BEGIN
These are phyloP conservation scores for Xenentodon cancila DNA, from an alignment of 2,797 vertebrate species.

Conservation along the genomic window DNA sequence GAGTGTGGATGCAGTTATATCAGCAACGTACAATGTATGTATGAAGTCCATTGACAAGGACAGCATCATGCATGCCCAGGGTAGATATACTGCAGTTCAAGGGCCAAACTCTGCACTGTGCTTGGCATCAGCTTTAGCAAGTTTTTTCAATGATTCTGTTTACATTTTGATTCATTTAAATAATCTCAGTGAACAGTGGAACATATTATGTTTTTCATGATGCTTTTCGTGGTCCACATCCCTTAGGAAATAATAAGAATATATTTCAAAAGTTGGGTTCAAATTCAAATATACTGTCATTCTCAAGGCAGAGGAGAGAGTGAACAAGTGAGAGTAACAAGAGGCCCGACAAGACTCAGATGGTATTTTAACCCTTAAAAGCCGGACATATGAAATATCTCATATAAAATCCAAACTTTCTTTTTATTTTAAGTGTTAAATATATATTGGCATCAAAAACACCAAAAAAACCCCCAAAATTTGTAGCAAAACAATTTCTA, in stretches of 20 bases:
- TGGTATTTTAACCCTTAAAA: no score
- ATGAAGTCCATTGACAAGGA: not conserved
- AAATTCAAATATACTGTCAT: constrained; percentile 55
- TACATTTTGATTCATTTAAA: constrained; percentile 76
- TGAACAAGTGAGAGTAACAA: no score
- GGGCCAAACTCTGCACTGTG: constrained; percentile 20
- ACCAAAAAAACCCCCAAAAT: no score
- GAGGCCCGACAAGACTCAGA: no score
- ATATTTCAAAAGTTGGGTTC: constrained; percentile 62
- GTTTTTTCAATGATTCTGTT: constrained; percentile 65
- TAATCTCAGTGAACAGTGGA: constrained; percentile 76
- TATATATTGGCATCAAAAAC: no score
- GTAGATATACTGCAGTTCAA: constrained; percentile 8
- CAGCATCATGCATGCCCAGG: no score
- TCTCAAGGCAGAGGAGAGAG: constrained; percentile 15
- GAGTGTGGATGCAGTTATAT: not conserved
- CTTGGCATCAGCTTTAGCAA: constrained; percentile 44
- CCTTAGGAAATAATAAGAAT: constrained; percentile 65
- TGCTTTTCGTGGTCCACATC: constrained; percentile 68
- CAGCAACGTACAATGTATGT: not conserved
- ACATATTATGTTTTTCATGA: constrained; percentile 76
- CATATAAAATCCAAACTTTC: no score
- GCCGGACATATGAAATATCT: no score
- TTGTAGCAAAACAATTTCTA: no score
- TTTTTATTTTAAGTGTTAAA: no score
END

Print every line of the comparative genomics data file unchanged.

These are phyloP conservation scores for Xenentodon cancila DNA, from an alignment of 2,797 vertebrate species.

Conservation along the genomic window DNA sequence GAGTGTGGATGCAGTTATATCAGCAACGTACAATGTATGTATGAAGTCCATTGACAAGGACAGCATCATGCATGCCCAGGGTAGATATACTGCAGTTCAAGGGCCAAACTCTGCACTGTGCTTGGCATCAGCTTTAGCAAGTTTTTTCAATGATTCTGTTTACATTTTGATTCATTTAAATAATCTCAGTGAACAGTGGAACATATTATGTTTTTCATGATGCTTTTCGTGGTCCACATCCCTTAGGAAATAATAAGAATATATTTCAAAAGTTGGGTTCAAATTCAAATATACTGTCATTCTCAAGGCAGAGGAGAGAGTGAACAAGTGAGAGTAACAAGAGGCCCGACAAGACTCAGATGGTATTTTAACCCTTAAAAGCCGGACATATGAAATATCTCATATAAAATCCAAACTTTCTTTTTATTTTAAGTGTTAAATATATATTGGCATCAAAAACACCAAAAAAACCCCCAAAATTTGTAGCAAAACAATTTCTA, in stretches of 20 bases:
- TGGTATTTTAACCCTTAAAA: no score
- ATGAAGTCCATTGACAAGGA: not conserved
- AAATTCAAATATACTGTCAT: constrained; percentile 55
- TACATTTTGATTCATTTAAA: constrained; percentile 76
- TGAACAAGTGAGAGTAACAA: no score
- GGGCCAAACTCTGCACTGTG: constrained; percentile 20
- ACCAAAAAAACCCCCAAAAT: no score
- GAGGCCCGACAAGACTCAGA: no score
- ATATTTCAAAAGTTGGGTTC: constrained; percentile 62
- GTTTTTTCAATGATTCTGTT: constrained; percentile 65
- TAATCTCAGTGAACAGTGGA: constrained; percentile 76
- TATATATTGGCATCAAAAAC: no score
- GTAGATATACTGCAGTTCAA: constrained; percentile 8
- CAGCATCATGCATGCCCAGG: no score
- TCTCAAGGCAGAGGAGAGAG: constrained; percentile 15
- GAGTGTGGATGCAGTTATAT: not conserved
- CTTGGCATCAGCTTTAGCAA: constrained; percentile 44
- CCTTAGGAAATAATAAGAAT: constrained; percentile 65
- TGCTTTTCGTGGTCCACATC: constrained; percentile 68
- CAGCAACGTACAATGTATGT: not conserved
- ACATATTATGTTTTTCATGA: constrained; percentile 76
- CATATAAAATCCAAACTTTC: no score
- GCCGGACATATGAAATATCT: no score
- TTGTAGCAAAACAATTTCTA: no score
- TTTTTATTTTAAGTGTTAAA: no score